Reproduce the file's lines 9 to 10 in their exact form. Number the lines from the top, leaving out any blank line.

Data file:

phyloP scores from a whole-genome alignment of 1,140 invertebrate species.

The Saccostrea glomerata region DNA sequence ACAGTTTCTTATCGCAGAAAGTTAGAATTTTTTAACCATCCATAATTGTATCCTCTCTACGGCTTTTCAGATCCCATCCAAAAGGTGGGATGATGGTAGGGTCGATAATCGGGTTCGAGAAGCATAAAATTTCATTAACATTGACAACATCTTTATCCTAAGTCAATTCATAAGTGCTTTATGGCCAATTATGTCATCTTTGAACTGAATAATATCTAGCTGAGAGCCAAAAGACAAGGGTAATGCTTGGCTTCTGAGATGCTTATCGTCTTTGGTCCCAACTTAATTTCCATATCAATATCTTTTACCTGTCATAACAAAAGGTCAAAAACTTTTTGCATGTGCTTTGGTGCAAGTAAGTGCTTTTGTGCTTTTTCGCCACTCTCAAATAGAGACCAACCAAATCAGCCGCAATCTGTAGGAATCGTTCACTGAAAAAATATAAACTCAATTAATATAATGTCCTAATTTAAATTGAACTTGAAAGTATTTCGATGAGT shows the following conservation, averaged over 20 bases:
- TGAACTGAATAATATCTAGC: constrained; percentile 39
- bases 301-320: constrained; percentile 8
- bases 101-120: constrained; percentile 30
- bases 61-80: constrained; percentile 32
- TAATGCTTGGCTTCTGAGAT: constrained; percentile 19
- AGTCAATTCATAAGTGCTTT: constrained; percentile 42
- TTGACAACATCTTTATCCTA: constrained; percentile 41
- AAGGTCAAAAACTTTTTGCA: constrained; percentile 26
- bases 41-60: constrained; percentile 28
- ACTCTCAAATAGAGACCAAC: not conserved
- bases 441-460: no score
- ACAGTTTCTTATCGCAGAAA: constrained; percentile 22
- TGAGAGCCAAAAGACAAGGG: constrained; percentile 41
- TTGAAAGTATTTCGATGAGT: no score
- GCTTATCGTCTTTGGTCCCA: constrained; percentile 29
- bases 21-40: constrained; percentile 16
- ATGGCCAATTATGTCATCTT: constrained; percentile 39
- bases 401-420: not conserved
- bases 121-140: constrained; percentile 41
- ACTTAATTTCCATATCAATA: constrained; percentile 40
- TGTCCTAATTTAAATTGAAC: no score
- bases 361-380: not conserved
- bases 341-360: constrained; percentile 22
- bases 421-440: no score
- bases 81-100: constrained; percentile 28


- TTGACAACATCTTTATCCTA: constrained; percentile 41
- AAGGTCAAAAACTTTTTGCA: constrained; percentile 26